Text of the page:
For a program whose arrow is pointing up with every player (including the transfers sitting out) basically returning next season? For a program doing well on the recruiting front and has invested millions of dollars in refurbishing and updating their arena?
So with all that being said, what's the point for over-the-top negativity for a basketball program -- and its fan base, for that matter -- when it really isn't warranted or make sense?
Being right there to the very end for Alexander and finishing as the runner-up does, well, in a word: suck. But even in that lost cause -- and I admit, this is totally looking through things with rose-colored glasses -- the fact Illinois is back in the hunt with players like Alexander says something. Illinois was not in that position a year or two ago. Heck Illinois hasn't been in that position for quite some time.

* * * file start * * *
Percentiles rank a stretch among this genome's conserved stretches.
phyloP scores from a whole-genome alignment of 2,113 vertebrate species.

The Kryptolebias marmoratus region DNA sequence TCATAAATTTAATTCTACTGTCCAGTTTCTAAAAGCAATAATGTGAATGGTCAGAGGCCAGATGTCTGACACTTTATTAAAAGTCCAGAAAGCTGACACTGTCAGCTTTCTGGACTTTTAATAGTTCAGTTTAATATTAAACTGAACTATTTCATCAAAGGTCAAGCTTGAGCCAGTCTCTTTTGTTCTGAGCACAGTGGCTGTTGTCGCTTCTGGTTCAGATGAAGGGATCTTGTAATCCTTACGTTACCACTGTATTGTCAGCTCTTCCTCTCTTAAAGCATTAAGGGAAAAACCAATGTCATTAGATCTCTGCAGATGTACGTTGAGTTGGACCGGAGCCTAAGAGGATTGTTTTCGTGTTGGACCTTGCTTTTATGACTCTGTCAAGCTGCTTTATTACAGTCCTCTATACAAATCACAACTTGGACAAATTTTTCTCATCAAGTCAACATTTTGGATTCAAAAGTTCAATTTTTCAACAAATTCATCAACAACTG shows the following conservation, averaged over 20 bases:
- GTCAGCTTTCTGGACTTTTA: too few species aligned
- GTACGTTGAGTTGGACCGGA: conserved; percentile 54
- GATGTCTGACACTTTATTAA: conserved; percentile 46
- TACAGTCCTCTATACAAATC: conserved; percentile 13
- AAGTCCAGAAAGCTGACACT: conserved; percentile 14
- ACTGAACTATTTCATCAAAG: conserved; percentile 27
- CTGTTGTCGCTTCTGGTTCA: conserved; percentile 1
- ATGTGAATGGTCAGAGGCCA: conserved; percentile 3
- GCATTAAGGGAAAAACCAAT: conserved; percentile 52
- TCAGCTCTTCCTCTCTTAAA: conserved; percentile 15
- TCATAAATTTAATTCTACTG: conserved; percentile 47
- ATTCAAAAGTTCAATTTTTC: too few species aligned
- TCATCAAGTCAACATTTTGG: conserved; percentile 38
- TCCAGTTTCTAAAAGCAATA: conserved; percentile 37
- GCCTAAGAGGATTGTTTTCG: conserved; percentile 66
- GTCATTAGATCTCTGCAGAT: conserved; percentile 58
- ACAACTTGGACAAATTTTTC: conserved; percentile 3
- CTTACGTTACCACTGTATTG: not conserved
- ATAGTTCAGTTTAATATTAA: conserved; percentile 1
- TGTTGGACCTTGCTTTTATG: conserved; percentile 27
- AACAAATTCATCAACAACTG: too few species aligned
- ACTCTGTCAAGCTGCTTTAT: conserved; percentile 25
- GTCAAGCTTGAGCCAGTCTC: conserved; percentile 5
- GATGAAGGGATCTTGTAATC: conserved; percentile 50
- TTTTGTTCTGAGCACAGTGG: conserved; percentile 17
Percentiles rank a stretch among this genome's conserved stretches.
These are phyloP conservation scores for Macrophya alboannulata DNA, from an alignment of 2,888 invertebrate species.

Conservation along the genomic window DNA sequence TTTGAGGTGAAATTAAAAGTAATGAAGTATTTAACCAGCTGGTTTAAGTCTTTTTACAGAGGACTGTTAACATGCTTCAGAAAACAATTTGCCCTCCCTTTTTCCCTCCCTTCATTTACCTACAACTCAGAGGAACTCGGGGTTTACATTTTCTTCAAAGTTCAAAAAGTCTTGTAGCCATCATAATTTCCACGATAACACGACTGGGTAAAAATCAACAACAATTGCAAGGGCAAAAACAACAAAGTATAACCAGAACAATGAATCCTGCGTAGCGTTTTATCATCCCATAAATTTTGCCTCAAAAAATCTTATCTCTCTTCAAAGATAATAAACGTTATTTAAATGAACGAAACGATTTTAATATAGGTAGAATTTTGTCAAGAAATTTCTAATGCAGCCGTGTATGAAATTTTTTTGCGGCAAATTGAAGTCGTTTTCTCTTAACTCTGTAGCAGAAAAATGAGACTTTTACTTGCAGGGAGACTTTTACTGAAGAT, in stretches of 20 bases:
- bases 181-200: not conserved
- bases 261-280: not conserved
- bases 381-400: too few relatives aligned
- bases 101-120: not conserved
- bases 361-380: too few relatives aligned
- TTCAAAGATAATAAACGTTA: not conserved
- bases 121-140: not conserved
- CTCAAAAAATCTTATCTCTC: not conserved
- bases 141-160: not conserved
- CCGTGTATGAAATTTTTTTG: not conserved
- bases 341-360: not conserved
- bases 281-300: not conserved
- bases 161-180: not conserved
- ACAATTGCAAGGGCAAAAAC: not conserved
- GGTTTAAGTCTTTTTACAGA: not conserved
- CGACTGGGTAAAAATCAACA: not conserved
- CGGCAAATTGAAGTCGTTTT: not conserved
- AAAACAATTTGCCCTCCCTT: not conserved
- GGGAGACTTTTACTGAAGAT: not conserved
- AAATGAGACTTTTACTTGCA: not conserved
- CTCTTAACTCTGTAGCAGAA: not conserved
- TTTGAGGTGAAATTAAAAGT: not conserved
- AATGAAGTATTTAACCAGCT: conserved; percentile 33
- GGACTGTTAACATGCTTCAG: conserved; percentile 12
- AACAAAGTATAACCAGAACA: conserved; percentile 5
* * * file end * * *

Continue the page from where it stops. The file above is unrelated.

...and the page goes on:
Sure, the loss of point guard Quentin Snider was big in the grand scheme of things. It's going to sting. He's a consensus top 50 recruit at a critically important position for Groce and the Illinois basketball program. There's no getting around the fact a very talented piece of the future was lost.
But here's why the Snider de-commitment was far from debilitating.
A part of the reason Snider isn't coming to Illinois is the fact he sees three guards next year standing in his way: Tracy Abrams, who will be a four-year player with over 80-plus starts; Ahmad Starks, a double-digit high-major scorer in Ahmad Starks who is sitting out this season; and current freshman Jaylon Tate who, in the early going, has shown he more than belongs.
Would Snider have forged his way into the mix and received minutes as a freshman? Certainly. He's talented enough, but Illinois will still have three veteran players with point guard ability for the 2014-2015 season. The consequences of losing Snider become bigger long term -- IF Groce and Illinois can't land a top-notch point guard prospect in the Class of 2015. But if it can, the loss of Snider basically becomes a moot point.